ALL-ABOARD: Children from Townsend’s Cubby House for Kids enjoy the upcycled fire truck that was created using items gleaned from the annual kerbside cleanup.
ALL-ABOARD: Children from Townsend’s Cubby House for Kids enjoy the upcycled fire truck that was created using items gleaned from the annual kerbside cleanup. Adam Hourigan

Townsend day care's treasures were once trash

USUALLY preferring to work under the cover of darkness, upcyclers and recyclers scurry through people's trash to find the few things that can be turned into treasure.

There has always been an element of thrill when it comes to kerbside cleanup, which stems from the chance of getting caught rummaging through someone's junk.

But the results speak for themselves.

Townsend Cubby House for Kids is one place with proof that giving unwanted items a second life can bring great joy to people's lives.

In the playground children play house in a recycled pallet kitchen, complete with a sink and microwave found on the side of the road, water the bathtub garden, and pretend to be birds in the aviary, another kerbside collection find.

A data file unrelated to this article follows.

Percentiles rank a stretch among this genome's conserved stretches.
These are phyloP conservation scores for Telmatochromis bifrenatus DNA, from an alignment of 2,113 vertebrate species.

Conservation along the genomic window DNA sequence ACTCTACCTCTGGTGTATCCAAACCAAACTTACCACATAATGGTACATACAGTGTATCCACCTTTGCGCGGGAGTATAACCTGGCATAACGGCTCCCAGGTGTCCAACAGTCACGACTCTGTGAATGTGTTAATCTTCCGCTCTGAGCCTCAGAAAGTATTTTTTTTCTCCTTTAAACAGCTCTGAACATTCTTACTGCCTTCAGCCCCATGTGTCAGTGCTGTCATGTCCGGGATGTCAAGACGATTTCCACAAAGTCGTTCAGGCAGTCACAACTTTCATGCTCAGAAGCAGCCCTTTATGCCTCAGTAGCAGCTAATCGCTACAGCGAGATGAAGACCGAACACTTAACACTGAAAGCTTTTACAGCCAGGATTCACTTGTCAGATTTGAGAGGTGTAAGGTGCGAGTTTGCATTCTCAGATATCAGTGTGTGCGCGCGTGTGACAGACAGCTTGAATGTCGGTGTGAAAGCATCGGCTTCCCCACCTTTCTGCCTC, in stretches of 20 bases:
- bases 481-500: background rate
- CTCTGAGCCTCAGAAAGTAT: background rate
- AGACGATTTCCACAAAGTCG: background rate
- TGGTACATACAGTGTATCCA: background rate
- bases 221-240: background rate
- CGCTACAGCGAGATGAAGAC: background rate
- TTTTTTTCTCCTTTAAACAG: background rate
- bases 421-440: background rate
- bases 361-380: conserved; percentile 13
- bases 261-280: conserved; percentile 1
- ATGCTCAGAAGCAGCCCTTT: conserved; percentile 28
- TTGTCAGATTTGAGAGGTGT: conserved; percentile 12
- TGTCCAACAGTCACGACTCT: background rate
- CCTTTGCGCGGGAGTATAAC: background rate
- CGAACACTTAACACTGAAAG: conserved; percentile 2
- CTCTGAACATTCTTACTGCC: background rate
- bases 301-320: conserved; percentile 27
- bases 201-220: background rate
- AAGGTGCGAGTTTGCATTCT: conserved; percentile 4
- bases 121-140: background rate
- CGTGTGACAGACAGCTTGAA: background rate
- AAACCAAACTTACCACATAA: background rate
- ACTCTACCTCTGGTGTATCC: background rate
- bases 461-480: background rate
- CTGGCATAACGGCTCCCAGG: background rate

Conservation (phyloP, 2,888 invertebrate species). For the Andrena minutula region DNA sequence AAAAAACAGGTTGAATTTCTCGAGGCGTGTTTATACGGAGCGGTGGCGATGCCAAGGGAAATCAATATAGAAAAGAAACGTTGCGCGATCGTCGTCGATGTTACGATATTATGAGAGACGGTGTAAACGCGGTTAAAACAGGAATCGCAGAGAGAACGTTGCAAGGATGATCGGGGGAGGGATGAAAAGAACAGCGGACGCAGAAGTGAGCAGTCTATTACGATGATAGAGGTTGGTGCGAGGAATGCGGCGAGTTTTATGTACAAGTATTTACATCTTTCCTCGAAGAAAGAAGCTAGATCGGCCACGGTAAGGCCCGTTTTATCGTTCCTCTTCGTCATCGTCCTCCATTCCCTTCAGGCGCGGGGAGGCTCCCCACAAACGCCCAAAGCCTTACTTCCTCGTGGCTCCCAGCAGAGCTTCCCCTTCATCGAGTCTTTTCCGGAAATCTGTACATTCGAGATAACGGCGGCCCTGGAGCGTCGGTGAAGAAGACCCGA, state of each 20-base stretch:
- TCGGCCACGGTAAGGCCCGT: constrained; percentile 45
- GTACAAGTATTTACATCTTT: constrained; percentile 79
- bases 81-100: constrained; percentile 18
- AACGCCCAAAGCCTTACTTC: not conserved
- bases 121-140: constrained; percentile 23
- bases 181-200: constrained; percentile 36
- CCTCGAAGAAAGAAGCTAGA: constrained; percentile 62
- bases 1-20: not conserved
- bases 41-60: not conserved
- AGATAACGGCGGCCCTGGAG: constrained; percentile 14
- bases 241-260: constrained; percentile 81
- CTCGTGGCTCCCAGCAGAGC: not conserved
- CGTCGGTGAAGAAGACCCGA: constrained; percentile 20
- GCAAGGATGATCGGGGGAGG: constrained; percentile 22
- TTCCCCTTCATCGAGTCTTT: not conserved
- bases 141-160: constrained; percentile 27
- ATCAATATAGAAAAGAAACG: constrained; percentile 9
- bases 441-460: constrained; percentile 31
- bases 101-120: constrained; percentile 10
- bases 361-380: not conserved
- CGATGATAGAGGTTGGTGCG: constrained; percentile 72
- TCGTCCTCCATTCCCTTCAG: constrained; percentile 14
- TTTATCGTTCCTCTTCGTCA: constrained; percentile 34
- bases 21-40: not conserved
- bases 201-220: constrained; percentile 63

RELATED: Valley household waste halved as rubbish habits improve

But the trash-to-treasure find that stands out the most is a little red fire truck which is clearly loved by all.

Child care worker Angela Webster, who has earned herself the title of 'kerbside queen' among her colleagues, found the components for what presumably used to be a bed during last year's annual collection.

"I went past it a few times, just trying to work out what I could do with it," she said.

"My poor husband had to stop and help me load it on the roof. We all put our thoughts together and our resident handyman Rob made it into a fire engine."

This year, she is on the hunt again, as are the other child care workers at the centre.

"We're always on the look out for something we can use and we put out alerts this time of year," she laughed.

"It's better to have something be recycled than thrown out. You never know what people will think is trash that can be turned into little treasures."

 

The recycle/upcycle culture also sends an important message to the young developing minds at the centre.

"Recycling is something that is intertwined into the day care's curriculum, from chook scraps to the fire truck," Ms Webster said

"We're trying to teach the kids that not everything has to be shiny and new; sometimes things don't need to go to landfill if they use their creativity and imagination."



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